VILONIA — The Wyatt household in Vilonia is the pole-vault capital of Arkansas. Together, identical twins Trey and Kyle have one indoor and three outdoor state championships. Trey, older by a minute, won the Class 5A outdoor championship as a freshman and sophomore and the indoor as a junior; Kyle won outdoors in May as a junior and took the Meet of Champs title a week later.

“They’re the best in the state,” Vilonia coach Michael Stout said.

Trey has the better personal record: 16 feet, 3/4 inch. Kyle’s best is 15-10.

And those numbers should continue to go up.

“Both are very athletic and even more competitive, especially with each other,” said Morry Sanders, founder of the Arkansas Vault Club in Montgomery County, where the twins train. “They put a lot of time, effort and miles into their improvement. They make the four-hour round trip from Vilonia to Black Springs at least once, and sometimes twice, a week, and it has paid off.

“We’re making some adjustments right now in the offseason. If they keep training hard and training smart, they could both be 17-footers by the end of the spring.”

Sanders should know. The first Arkansas high school pole vaulter to clear 16 feet, he jumped 16-8 before graduating from Lake Hamilton in 1988 and went on to become a 17-5 jumper for Arkansas State.

Stout said he has already fielded interest in the brothers from various Division I universities, including Arkansas, Alabama and Missouri.

“I think they can compete with the top ones in the nation,” he said. “I think the sky’s the limit.”

The twins, sons of Lorene and Terry Wyatt, started vaulting when they were seventh-graders on Vilonia’s middle-school team.

“We were the crazier twins who’d do the more extreme stuff, with flips, and our coaches thought we’d be good at it,” Trey said.

Kyle remembered wanting to try something new. He said they were pretty even from the beginning — and not very good.

“We were winning most of our meets, but we were just average for our age,” he said.

But when they started working with Sanders and Steve Irwin at the Arkansas Vault Club as freshmen, the twins’ performances took off.

“Our PRs (personal records) went up tremendously — like 3 feet,” Kyle said.

Working with other AVC members such as Andrew Irwin, now a sophomore at the University of Arkansas and the NCAA indoor champion as a freshman, also helped.

“It’s someone to look up to,” Trey said. “It gives you a goal. Growing up behind Andrew, I want to be as good or better.”

Trey remembered that he learned to bend a pole during their freshman indoor season. Early in that season, he went to AVC, and he improved his record consistently that spring. He won the conference meet outdoors with a jump of 12-4 and became a state champion with 13-4.

Kyle was fifth at the state meet as a freshman and second to his brother as a sophomore. This spring indoors, Trey won, and Kyle was runner-up (with a PR of 15-2) before Kyle went 15-10 outdoors (another PR) to win his first state title, bettering his brother in a tie-breaking jump-off for the gold medal. Trey’s 15-2 was good for second. Kyle went on to win the Meet of Champs with a 15-4 vault.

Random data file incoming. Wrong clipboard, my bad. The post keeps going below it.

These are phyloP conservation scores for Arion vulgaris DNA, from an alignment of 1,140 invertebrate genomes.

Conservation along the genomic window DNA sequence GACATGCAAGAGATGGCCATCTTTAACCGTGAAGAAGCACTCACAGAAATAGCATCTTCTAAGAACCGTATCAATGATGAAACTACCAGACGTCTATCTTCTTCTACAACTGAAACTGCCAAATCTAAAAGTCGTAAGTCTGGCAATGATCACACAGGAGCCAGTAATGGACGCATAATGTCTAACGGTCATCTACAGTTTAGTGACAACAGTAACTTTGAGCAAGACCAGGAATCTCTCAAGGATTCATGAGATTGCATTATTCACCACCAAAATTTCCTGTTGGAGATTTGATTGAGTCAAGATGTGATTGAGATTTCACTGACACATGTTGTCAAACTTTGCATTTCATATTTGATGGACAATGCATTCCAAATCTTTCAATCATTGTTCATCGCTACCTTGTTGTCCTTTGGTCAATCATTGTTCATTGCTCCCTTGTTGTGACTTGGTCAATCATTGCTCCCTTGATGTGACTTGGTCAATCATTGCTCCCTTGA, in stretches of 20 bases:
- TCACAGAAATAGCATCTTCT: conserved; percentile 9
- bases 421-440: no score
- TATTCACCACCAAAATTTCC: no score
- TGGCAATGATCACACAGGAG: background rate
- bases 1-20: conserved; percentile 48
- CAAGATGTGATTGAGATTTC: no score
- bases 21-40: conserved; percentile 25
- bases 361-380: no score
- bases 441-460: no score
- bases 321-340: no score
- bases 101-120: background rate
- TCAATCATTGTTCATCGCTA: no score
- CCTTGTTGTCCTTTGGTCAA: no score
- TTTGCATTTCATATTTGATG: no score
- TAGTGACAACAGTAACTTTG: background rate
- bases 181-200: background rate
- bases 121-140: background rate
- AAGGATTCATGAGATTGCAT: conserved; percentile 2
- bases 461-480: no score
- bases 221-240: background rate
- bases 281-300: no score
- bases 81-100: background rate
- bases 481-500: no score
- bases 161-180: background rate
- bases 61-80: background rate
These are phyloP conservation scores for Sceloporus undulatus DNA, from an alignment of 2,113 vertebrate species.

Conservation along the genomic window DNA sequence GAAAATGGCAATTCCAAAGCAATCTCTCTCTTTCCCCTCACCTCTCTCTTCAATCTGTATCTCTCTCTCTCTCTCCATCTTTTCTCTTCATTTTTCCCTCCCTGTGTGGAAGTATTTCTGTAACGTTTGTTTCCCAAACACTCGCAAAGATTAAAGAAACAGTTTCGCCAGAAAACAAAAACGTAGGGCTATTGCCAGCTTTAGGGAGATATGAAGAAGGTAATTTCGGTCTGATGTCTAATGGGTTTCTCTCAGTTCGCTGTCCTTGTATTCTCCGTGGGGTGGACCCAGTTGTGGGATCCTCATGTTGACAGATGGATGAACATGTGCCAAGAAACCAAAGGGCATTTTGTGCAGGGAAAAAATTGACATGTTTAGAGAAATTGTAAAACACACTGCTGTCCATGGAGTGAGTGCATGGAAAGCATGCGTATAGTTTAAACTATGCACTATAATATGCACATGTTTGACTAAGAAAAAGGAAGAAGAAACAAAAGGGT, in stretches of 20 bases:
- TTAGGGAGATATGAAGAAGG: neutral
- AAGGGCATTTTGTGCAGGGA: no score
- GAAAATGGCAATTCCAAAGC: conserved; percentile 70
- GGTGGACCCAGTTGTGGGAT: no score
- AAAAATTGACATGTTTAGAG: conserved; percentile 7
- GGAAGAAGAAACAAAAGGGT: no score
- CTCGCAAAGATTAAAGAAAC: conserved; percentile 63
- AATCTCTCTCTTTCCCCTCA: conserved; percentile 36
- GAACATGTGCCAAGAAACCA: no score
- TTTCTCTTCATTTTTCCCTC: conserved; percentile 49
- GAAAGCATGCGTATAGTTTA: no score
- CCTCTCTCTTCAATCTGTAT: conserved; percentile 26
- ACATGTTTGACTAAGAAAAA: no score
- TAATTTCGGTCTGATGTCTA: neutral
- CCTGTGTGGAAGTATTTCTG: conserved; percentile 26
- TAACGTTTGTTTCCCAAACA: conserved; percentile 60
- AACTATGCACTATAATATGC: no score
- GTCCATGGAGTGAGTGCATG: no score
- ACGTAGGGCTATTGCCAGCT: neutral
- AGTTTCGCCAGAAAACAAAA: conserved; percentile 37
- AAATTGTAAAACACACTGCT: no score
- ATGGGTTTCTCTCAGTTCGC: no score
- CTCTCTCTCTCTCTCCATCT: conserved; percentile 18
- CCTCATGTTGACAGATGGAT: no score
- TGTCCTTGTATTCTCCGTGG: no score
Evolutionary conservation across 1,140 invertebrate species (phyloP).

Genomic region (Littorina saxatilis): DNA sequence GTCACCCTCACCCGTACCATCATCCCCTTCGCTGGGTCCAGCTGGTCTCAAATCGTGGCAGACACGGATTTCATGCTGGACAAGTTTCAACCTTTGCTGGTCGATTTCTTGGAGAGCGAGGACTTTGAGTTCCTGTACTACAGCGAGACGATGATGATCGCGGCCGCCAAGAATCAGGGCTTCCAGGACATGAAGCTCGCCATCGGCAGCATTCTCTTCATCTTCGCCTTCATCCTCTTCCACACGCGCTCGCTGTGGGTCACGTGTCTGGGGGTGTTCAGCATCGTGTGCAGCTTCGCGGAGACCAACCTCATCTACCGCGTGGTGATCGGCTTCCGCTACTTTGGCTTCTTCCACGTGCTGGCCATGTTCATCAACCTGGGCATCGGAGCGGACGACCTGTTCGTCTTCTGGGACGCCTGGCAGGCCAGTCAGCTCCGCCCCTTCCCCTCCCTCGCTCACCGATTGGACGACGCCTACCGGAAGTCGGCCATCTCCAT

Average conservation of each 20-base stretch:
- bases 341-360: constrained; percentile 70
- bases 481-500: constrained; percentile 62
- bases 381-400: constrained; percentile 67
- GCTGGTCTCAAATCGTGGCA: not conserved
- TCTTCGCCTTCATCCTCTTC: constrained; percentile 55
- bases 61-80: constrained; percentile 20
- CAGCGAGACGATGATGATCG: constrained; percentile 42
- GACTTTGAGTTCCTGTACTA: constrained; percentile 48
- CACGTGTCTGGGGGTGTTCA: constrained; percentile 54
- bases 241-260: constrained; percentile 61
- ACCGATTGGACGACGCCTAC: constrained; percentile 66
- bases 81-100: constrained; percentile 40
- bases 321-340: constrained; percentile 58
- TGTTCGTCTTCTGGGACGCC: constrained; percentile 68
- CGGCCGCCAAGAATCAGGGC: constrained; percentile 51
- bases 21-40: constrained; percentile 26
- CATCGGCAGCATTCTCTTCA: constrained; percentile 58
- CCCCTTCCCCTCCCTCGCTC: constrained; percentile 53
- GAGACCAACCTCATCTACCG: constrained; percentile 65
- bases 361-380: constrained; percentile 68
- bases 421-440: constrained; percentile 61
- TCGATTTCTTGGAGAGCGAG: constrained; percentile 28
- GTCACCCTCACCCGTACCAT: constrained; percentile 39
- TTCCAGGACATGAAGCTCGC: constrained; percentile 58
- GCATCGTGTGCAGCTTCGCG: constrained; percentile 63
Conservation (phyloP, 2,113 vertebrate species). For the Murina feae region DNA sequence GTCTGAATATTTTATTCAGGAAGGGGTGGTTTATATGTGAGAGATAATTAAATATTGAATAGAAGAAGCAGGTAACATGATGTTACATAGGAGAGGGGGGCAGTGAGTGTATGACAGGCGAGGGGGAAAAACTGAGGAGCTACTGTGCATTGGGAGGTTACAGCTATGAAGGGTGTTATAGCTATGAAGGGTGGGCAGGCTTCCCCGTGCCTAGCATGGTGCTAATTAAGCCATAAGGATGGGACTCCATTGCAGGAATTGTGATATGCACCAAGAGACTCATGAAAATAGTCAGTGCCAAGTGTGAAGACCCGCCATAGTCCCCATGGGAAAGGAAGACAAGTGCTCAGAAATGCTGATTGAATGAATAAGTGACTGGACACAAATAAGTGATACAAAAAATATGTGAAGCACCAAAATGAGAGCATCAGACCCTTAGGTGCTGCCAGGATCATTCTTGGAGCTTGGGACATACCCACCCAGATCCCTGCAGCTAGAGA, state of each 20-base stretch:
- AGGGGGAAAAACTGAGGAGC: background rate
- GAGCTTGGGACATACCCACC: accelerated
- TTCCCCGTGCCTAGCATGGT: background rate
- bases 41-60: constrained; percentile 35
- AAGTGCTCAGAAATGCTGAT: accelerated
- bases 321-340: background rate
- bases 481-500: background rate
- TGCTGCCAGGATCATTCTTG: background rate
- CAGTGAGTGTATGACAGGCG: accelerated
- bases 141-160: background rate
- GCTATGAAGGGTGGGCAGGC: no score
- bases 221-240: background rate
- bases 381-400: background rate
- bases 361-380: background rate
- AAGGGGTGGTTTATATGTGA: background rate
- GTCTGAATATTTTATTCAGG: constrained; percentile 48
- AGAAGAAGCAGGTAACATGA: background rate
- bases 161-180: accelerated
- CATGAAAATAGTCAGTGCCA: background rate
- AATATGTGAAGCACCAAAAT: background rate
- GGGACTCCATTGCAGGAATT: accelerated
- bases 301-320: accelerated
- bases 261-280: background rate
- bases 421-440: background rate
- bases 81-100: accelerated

They agreed that their competitiveness helped them both.

“For sure,” Kyle said. “We push each other in every sport we play. When he gets better, I get better. We’re inspiration for each other.”

Trey agreed.

“It’s always a battle between us two,” he said. “We always want each other to do the best we can. We’ve never had a point that I want to beat him so bad it’s a big deal.”

Both agreed that if they can’t win, they want the other to win.

“The rivalry is just unbelievable, but when I won [state] this year, he was happy for me, and the last two years when he won, I was happy for him,” Kyle said.

Trey said he was better earlier, with Kyle’s major improvement coming within the last year after his recovery from a back injury.

“I haven’t improved a whole bunch this year, but my personal record is 2 3/4 inches better,” Trey said.

Kyle agreed that the gap between the two has narrowed.

“We’re pretty close,” he said. “He used to be better, but I’ve progressed a lot this year. We’ve been neck and neck.”

The twins also play football for the Eagles — Kyle is a quarterback/running back; Trey is a cornerback/safety. Both are good students. Stout said he could distinguish between the two “a little bit,” adding that one of them (Kyle) wears his hair a little longer.

Both said Arkansas is at the top of their college wish list.

So what is the recipe for their vault success?

Trey said being coachable is a big deal.

“When the coach says, ‘Fix this one thing,’ doing it right away and doing it consistently is important,” he said. “Me and Kyle are pretty good at fixing things quick.”

Stout, the twins’ high school coach, said their success has been a combination of everything.

“They’re fearless,” he said. “That’s a big deal, especially once they get as good as they are — you’re up over 14, 15 feet, hanging onto an inch-and-a-half pole. They started having success and really bought into it, and one of the keys is they are able to go down to coach Sanders quite often.

“They are very dedicated, and it pays off. You don’t find that every day in 15-, 16-, 17-, 18-year old young men.

“Their senior year should be fun. They’re definitely the best to ever come out of Vilonia, by far.”

by: Donna Lampkin Stephens


Trey and Kyle Wyatt
Trey and Kyle Wyatt

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